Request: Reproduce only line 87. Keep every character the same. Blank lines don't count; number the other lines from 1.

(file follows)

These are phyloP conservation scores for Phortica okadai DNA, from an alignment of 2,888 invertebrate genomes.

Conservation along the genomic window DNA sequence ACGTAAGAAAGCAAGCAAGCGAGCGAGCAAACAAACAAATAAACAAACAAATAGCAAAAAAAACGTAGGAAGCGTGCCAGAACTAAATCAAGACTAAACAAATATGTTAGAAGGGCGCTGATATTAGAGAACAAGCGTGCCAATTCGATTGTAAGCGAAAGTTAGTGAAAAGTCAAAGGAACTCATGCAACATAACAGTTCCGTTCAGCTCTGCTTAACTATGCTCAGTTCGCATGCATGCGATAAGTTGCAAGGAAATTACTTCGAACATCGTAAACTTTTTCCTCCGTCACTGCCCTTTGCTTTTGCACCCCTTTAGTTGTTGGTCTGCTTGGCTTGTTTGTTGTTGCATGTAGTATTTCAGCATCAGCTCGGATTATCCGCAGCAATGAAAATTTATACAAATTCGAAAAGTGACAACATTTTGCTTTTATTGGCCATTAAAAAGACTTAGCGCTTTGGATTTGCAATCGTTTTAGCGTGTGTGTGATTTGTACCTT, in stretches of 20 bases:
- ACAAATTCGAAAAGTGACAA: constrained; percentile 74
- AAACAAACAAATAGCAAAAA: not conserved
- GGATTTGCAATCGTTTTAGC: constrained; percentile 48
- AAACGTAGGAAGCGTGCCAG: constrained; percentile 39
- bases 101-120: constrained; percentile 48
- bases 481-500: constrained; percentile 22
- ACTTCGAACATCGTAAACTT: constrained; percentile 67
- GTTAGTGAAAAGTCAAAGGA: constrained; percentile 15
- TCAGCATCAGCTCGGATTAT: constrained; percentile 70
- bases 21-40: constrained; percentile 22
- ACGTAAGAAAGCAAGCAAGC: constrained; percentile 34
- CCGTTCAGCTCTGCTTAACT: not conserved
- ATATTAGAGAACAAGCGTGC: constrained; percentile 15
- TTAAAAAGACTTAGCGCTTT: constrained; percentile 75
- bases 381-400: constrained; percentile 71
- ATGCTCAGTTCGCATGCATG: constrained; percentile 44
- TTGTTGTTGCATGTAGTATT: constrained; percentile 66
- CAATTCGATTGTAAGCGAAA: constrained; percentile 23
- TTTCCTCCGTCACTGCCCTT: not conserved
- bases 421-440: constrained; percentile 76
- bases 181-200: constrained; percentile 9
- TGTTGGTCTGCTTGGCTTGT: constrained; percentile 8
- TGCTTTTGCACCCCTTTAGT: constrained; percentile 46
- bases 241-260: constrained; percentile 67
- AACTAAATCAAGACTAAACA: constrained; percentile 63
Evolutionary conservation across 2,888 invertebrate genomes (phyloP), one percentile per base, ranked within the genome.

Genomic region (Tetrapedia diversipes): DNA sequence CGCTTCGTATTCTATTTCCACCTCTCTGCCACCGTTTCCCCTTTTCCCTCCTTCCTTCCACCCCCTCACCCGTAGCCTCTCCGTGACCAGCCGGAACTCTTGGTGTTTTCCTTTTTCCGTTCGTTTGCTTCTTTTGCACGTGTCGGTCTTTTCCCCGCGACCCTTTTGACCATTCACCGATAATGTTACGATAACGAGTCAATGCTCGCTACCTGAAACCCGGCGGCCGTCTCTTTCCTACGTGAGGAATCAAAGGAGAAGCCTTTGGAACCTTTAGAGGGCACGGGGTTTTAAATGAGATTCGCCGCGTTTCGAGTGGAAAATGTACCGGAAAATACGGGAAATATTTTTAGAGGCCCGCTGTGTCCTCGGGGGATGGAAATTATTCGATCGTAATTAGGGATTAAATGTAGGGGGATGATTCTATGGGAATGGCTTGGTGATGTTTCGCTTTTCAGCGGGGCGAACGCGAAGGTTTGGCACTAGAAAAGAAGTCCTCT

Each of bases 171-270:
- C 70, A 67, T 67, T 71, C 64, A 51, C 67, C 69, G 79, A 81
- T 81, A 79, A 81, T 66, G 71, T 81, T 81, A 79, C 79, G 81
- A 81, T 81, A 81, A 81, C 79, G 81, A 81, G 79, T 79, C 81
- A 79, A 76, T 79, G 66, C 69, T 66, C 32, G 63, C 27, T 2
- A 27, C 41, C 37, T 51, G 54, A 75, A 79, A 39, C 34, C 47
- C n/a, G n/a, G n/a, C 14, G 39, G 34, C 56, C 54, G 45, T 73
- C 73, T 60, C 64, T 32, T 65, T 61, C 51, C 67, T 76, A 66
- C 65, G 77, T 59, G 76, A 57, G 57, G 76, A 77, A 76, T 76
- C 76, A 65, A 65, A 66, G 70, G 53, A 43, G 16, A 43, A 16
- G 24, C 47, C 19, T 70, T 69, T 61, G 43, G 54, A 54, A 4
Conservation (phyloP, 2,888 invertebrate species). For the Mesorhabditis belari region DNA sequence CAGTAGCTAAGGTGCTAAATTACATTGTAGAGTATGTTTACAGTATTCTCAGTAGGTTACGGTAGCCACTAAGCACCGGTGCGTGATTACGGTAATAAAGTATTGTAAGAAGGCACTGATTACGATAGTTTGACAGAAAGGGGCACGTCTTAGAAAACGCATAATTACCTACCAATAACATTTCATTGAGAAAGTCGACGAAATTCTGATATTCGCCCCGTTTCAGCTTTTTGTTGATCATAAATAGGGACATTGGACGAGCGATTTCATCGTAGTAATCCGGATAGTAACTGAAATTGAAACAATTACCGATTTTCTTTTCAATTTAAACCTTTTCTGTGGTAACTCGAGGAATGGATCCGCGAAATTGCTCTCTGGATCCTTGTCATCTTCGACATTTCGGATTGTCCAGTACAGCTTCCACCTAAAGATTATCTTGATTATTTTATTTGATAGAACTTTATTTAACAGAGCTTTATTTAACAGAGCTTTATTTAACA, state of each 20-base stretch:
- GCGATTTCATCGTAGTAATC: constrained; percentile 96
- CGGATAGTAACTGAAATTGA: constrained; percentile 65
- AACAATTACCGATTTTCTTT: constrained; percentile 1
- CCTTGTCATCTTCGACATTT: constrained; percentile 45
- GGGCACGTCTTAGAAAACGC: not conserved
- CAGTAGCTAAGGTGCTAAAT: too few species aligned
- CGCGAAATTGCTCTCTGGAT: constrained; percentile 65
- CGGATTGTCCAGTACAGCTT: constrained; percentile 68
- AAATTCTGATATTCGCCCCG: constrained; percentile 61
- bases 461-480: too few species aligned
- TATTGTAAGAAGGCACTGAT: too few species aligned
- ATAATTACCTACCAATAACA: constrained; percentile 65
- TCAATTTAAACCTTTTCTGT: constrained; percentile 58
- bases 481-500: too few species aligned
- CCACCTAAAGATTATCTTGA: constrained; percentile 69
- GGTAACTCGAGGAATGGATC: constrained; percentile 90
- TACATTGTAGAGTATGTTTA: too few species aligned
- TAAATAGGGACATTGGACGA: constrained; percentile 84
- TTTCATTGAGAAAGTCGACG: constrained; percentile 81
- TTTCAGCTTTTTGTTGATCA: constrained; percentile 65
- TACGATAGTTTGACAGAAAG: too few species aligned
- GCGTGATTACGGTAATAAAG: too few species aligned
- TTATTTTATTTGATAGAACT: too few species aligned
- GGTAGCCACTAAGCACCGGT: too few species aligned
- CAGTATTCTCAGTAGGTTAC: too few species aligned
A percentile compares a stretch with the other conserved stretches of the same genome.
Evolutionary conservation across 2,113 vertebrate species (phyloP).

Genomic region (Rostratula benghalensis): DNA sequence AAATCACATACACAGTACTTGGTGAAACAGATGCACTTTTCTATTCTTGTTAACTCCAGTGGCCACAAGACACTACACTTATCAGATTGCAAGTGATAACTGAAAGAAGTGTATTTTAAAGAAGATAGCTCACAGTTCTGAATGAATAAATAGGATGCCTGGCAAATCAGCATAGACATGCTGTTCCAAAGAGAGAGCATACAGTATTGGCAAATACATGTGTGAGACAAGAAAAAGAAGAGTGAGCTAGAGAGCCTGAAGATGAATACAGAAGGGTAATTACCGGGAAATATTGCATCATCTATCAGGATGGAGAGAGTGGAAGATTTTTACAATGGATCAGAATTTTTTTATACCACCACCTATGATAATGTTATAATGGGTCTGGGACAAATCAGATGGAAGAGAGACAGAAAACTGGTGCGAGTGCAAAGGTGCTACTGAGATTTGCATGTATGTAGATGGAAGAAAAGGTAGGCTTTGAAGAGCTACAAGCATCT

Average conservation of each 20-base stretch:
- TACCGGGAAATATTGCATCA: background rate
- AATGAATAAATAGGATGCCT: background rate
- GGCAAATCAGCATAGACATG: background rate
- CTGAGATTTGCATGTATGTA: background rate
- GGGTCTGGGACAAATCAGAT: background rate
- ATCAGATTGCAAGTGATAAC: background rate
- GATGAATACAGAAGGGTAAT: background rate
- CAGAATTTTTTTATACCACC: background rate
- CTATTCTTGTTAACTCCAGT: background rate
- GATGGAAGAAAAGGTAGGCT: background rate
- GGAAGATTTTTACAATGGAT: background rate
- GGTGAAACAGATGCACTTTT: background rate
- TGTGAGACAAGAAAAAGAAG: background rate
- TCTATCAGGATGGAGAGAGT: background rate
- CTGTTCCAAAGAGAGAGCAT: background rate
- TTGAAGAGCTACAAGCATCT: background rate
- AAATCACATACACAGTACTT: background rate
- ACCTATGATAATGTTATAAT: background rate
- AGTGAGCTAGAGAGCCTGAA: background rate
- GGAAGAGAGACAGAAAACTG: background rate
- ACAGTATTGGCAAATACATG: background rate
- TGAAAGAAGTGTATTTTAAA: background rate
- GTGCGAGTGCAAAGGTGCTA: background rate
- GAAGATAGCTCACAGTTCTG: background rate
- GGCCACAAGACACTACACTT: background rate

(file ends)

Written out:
- AAATCACATACACAGTACTT: background rate